Myocardial Ischemia on Thallium Scintigraphy in Hypertrophic Cardiomyopathy
Predictor of Sudden Cardiac Death
An 18-year-old man with known hypertrophic obstructive cardiomyopathy since age 9 was referred for evaluation. His mother had died suddenly at age 24, and her autopsy demonstrated hypertrophic obstructive cardiomyopathy. The patient was asymptomatic. His only medication was propranolol. Two-dimensional echocardiographic images demonstrated normal left ventricular size with hyperdynamic function (ejection fraction 80%) with a septal thickness of 30 mm (Figure, a). The Doppler-derived maximal instantaneous gradient was 21 mm Hg.
An exercise thallium study demonstrated markedly increased thickness of the ventricular septum and part of the anterior wall, with a large area of anterior wall and septal ischemia primarily involving the subendocardium (Figure, b).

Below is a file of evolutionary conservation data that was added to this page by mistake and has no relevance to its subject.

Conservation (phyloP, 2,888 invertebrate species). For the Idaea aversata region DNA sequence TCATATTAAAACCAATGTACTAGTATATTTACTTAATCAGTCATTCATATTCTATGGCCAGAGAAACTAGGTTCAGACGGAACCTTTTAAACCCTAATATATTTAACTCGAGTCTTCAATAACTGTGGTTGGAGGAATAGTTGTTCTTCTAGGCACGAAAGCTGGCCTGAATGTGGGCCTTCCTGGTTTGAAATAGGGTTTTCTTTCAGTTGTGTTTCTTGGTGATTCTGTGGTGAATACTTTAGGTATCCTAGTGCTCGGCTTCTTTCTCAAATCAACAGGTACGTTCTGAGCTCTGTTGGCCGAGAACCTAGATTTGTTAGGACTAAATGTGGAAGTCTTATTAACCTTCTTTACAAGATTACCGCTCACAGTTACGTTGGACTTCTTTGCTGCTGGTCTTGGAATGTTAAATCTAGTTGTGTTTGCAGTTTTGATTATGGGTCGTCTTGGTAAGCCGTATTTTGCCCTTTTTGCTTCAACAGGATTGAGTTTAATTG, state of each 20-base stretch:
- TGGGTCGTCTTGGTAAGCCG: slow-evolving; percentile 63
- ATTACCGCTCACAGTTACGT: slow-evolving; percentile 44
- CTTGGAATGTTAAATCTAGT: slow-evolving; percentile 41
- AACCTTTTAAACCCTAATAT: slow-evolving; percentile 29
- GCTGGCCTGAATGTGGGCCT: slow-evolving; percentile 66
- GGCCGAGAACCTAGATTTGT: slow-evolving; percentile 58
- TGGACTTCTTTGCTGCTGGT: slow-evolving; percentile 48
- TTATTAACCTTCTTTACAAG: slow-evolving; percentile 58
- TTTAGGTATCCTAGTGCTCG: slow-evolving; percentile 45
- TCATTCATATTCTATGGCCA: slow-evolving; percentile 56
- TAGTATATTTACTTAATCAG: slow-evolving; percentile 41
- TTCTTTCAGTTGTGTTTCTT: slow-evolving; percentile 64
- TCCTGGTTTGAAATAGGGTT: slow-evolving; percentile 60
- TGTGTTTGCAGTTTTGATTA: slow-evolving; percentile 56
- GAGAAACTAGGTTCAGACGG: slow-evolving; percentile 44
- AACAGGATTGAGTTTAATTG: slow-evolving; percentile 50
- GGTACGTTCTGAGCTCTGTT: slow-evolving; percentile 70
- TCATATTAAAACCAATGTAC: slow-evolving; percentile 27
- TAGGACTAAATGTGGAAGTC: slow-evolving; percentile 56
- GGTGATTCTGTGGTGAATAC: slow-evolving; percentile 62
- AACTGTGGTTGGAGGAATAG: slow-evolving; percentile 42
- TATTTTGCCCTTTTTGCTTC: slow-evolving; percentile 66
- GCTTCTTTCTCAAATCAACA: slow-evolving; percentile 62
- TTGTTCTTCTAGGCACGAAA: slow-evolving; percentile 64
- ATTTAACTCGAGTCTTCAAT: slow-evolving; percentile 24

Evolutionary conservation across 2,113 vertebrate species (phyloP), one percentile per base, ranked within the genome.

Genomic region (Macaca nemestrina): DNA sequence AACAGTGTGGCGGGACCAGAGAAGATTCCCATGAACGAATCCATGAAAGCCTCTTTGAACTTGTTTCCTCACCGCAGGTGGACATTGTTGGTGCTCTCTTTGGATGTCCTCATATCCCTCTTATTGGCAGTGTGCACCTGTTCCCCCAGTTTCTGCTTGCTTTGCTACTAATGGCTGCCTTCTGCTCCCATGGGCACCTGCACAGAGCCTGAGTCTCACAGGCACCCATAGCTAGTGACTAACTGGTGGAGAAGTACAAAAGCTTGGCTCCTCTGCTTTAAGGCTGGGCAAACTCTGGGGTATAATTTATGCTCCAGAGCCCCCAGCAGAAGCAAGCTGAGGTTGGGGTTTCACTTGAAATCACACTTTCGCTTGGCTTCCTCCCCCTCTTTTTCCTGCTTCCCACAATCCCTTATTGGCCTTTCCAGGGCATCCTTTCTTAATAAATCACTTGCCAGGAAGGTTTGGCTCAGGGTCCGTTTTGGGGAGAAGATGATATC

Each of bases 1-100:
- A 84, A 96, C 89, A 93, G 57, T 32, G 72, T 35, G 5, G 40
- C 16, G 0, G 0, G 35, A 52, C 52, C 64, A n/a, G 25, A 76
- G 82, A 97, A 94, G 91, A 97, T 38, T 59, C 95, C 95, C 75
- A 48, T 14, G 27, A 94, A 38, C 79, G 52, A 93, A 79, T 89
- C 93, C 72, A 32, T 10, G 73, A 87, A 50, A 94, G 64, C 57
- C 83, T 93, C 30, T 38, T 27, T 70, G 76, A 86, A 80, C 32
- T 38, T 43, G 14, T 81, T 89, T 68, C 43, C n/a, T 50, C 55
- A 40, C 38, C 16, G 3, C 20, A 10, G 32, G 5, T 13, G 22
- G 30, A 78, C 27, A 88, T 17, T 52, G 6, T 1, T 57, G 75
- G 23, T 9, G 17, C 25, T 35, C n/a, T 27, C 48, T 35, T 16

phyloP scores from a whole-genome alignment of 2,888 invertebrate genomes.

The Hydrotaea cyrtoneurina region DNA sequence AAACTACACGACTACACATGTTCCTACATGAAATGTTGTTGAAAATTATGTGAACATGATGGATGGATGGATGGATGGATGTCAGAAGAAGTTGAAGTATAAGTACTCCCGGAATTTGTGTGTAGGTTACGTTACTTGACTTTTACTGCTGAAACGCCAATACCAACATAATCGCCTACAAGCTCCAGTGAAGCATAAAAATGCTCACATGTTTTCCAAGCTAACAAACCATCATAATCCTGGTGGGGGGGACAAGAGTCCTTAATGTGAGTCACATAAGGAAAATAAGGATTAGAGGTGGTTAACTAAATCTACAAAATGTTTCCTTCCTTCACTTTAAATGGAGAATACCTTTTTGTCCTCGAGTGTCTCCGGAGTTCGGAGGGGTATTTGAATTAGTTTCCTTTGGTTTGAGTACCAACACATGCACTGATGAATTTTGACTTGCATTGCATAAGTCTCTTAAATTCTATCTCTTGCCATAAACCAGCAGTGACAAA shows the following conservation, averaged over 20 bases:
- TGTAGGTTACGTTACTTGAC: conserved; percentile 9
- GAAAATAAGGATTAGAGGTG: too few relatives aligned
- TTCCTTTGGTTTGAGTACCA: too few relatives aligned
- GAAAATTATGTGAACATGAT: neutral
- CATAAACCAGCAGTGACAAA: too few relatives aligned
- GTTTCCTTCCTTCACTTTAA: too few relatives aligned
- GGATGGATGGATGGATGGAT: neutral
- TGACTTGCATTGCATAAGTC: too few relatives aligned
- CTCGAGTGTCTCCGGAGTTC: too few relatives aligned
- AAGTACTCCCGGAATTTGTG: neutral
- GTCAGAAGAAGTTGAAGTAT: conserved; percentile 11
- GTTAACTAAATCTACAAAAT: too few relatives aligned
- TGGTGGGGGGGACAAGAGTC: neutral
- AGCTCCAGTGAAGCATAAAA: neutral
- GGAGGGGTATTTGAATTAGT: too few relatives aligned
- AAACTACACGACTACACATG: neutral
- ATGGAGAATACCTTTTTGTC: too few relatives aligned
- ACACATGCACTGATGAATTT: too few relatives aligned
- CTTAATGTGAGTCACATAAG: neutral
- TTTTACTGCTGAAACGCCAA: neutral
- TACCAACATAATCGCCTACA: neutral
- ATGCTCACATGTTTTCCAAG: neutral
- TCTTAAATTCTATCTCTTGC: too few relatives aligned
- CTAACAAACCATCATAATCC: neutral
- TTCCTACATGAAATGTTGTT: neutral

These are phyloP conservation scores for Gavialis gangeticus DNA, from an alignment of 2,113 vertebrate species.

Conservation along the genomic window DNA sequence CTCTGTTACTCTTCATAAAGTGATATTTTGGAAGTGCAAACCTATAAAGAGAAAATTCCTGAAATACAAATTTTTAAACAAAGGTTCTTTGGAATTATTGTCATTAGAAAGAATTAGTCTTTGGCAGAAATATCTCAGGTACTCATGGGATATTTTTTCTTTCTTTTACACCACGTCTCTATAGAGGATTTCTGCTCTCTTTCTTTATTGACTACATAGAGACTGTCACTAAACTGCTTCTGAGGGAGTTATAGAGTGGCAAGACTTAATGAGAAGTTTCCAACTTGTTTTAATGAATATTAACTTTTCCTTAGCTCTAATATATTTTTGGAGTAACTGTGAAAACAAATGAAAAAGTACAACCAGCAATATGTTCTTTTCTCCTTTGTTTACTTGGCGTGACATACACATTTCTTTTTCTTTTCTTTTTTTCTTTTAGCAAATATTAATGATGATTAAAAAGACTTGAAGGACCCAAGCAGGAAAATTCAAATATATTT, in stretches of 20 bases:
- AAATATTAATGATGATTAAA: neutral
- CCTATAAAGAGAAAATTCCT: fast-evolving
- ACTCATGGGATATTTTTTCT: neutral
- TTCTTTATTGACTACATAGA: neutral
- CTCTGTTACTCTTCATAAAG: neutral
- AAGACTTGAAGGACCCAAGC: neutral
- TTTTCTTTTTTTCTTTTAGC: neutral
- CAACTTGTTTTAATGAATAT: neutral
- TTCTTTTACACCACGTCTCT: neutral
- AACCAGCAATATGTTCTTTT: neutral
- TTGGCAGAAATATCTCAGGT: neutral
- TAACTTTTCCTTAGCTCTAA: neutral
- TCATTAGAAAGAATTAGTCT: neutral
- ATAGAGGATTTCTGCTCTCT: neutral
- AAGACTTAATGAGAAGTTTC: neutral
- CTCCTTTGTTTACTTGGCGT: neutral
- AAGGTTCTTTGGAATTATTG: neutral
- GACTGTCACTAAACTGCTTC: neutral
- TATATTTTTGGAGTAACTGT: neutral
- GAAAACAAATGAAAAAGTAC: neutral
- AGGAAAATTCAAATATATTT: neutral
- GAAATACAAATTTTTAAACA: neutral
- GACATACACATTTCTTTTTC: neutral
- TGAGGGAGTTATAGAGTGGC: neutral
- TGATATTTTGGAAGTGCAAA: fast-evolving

Inducible ischemia on thallium scintigraphy identifies a subgroup of young, asymptomatic patients with hypertrophic obstructive cardiomyopathy who are at increased risk of sudden cardiac death. In these patients, more aggressive therapy, including placement of an automatic implantable cardioverter defibrillator, may be warranted.